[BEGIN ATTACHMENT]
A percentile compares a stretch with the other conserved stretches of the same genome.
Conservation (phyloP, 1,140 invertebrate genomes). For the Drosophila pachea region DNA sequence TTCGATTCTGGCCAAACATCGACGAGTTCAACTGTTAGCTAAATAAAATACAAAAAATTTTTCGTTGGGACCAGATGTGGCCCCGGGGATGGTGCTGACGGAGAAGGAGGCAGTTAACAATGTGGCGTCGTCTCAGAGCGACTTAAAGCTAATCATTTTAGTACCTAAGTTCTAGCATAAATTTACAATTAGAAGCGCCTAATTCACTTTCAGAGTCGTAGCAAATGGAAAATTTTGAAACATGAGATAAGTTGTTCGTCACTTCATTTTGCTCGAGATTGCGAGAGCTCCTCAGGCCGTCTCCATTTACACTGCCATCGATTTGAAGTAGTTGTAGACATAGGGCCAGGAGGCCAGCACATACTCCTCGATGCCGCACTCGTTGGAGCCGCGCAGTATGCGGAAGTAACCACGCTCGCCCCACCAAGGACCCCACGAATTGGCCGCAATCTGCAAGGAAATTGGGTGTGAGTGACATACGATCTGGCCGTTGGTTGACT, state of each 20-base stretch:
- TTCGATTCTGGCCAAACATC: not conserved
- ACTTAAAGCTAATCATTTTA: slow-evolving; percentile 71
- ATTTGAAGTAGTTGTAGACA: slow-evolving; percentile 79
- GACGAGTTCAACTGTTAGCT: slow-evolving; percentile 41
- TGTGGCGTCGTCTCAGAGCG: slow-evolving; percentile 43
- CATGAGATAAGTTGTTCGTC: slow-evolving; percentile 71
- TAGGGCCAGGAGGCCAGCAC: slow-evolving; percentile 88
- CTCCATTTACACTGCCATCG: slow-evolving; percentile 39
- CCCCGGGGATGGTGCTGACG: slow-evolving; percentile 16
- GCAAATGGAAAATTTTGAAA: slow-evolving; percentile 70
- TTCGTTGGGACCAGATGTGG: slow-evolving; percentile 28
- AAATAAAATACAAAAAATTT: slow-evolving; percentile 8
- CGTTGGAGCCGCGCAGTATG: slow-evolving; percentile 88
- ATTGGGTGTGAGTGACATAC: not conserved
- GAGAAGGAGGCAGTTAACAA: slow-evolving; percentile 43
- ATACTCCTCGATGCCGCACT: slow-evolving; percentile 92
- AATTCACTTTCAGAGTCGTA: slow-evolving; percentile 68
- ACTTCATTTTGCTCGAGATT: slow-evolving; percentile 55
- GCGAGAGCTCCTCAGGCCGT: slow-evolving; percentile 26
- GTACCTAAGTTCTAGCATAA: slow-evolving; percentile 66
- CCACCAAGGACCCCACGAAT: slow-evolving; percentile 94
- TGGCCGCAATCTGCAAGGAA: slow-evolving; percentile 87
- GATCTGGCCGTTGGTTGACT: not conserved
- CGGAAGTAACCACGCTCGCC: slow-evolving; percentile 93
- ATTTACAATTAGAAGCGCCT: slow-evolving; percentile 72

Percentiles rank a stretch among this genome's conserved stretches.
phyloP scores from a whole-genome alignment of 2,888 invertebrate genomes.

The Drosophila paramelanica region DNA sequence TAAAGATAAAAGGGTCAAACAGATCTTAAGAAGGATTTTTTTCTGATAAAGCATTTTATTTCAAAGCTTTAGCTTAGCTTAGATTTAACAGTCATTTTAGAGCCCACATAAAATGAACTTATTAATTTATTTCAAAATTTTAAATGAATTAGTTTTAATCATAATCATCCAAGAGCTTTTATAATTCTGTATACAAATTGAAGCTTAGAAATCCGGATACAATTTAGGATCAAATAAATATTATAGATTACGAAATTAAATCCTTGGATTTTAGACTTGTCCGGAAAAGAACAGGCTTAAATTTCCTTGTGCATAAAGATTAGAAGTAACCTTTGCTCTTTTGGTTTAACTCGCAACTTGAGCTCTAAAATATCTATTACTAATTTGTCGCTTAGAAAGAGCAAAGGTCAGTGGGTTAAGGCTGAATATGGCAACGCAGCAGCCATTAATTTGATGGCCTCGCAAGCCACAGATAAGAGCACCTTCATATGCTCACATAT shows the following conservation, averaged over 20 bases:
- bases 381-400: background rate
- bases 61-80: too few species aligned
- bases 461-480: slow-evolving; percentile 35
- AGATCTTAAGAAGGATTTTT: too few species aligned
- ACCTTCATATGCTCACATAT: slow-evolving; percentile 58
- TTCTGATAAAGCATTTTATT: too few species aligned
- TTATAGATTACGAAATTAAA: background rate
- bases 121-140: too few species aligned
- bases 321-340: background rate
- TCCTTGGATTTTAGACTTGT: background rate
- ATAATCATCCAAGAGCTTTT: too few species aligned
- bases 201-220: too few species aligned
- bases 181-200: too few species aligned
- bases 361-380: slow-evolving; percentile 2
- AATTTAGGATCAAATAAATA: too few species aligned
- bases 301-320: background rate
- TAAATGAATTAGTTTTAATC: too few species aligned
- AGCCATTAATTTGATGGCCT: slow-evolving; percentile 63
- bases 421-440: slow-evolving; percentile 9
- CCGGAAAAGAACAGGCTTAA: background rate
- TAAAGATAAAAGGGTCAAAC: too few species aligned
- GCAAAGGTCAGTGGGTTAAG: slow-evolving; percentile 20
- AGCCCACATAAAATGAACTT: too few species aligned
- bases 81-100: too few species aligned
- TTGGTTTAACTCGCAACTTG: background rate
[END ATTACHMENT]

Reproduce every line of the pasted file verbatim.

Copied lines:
A percentile compares a stretch with the other conserved stretches of the same genome.
Conservation (phyloP, 1,140 invertebrate genomes). For the Drosophila pachea region DNA sequence TTCGATTCTGGCCAAACATCGACGAGTTCAACTGTTAGCTAAATAAAATACAAAAAATTTTTCGTTGGGACCAGATGTGGCCCCGGGGATGGTGCTGACGGAGAAGGAGGCAGTTAACAATGTGGCGTCGTCTCAGAGCGACTTAAAGCTAATCATTTTAGTACCTAAGTTCTAGCATAAATTTACAATTAGAAGCGCCTAATTCACTTTCAGAGTCGTAGCAAATGGAAAATTTTGAAACATGAGATAAGTTGTTCGTCACTTCATTTTGCTCGAGATTGCGAGAGCTCCTCAGGCCGTCTCCATTTACACTGCCATCGATTTGAAGTAGTTGTAGACATAGGGCCAGGAGGCCAGCACATACTCCTCGATGCCGCACTCGTTGGAGCCGCGCAGTATGCGGAAGTAACCACGCTCGCCCCACCAAGGACCCCACGAATTGGCCGCAATCTGCAAGGAAATTGGGTGTGAGTGACATACGATCTGGCCGTTGGTTGACT, state of each 20-base stretch:
- TTCGATTCTGGCCAAACATC: not conserved
- ACTTAAAGCTAATCATTTTA: slow-evolving; percentile 71
- ATTTGAAGTAGTTGTAGACA: slow-evolving; percentile 79
- GACGAGTTCAACTGTTAGCT: slow-evolving; percentile 41
- TGTGGCGTCGTCTCAGAGCG: slow-evolving; percentile 43
- CATGAGATAAGTTGTTCGTC: slow-evolving; percentile 71
- TAGGGCCAGGAGGCCAGCAC: slow-evolving; percentile 88
- CTCCATTTACACTGCCATCG: slow-evolving; percentile 39
- CCCCGGGGATGGTGCTGACG: slow-evolving; percentile 16
- GCAAATGGAAAATTTTGAAA: slow-evolving; percentile 70
- TTCGTTGGGACCAGATGTGG: slow-evolving; percentile 28
- AAATAAAATACAAAAAATTT: slow-evolving; percentile 8
- CGTTGGAGCCGCGCAGTATG: slow-evolving; percentile 88
- ATTGGGTGTGAGTGACATAC: not conserved
- GAGAAGGAGGCAGTTAACAA: slow-evolving; percentile 43
- ATACTCCTCGATGCCGCACT: slow-evolving; percentile 92
- AATTCACTTTCAGAGTCGTA: slow-evolving; percentile 68
- ACTTCATTTTGCTCGAGATT: slow-evolving; percentile 55
- GCGAGAGCTCCTCAGGCCGT: slow-evolving; percentile 26
- GTACCTAAGTTCTAGCATAA: slow-evolving; percentile 66
- CCACCAAGGACCCCACGAAT: slow-evolving; percentile 94
- TGGCCGCAATCTGCAAGGAA: slow-evolving; percentile 87
- GATCTGGCCGTTGGTTGACT: not conserved
- CGGAAGTAACCACGCTCGCC: slow-evolving; percentile 93
- ATTTACAATTAGAAGCGCCT: slow-evolving; percentile 72

Percentiles rank a stretch among this genome's conserved stretches.
phyloP scores from a whole-genome alignment of 2,888 invertebrate genomes.

The Drosophila paramelanica region DNA sequence TAAAGATAAAAGGGTCAAACAGATCTTAAGAAGGATTTTTTTCTGATAAAGCATTTTATTTCAAAGCTTTAGCTTAGCTTAGATTTAACAGTCATTTTAGAGCCCACATAAAATGAACTTATTAATTTATTTCAAAATTTTAAATGAATTAGTTTTAATCATAATCATCCAAGAGCTTTTATAATTCTGTATACAAATTGAAGCTTAGAAATCCGGATACAATTTAGGATCAAATAAATATTATAGATTACGAAATTAAATCCTTGGATTTTAGACTTGTCCGGAAAAGAACAGGCTTAAATTTCCTTGTGCATAAAGATTAGAAGTAACCTTTGCTCTTTTGGTTTAACTCGCAACTTGAGCTCTAAAATATCTATTACTAATTTGTCGCTTAGAAAGAGCAAAGGTCAGTGGGTTAAGGCTGAATATGGCAACGCAGCAGCCATTAATTTGATGGCCTCGCAAGCCACAGATAAGAGCACCTTCATATGCTCACATAT shows the following conservation, averaged over 20 bases:
- bases 381-400: background rate
- bases 61-80: too few species aligned
- bases 461-480: slow-evolving; percentile 35
- AGATCTTAAGAAGGATTTTT: too few species aligned
- ACCTTCATATGCTCACATAT: slow-evolving; percentile 58
- TTCTGATAAAGCATTTTATT: too few species aligned
- TTATAGATTACGAAATTAAA: background rate
- bases 121-140: too few species aligned
- bases 321-340: background rate
- TCCTTGGATTTTAGACTTGT: background rate
- ATAATCATCCAAGAGCTTTT: too few species aligned
- bases 201-220: too few species aligned
- bases 181-200: too few species aligned
- bases 361-380: slow-evolving; percentile 2
- AATTTAGGATCAAATAAATA: too few species aligned
- bases 301-320: background rate
- TAAATGAATTAGTTTTAATC: too few species aligned
- AGCCATTAATTTGATGGCCT: slow-evolving; percentile 63
- bases 421-440: slow-evolving; percentile 9
- CCGGAAAAGAACAGGCTTAA: background rate
- TAAAGATAAAAGGGTCAAAC: too few species aligned
- GCAAAGGTCAGTGGGTTAAG: slow-evolving; percentile 20
- AGCCCACATAAAATGAACTT: too few species aligned
- bases 81-100: too few species aligned
- TTGGTTTAACTCGCAACTTG: background rate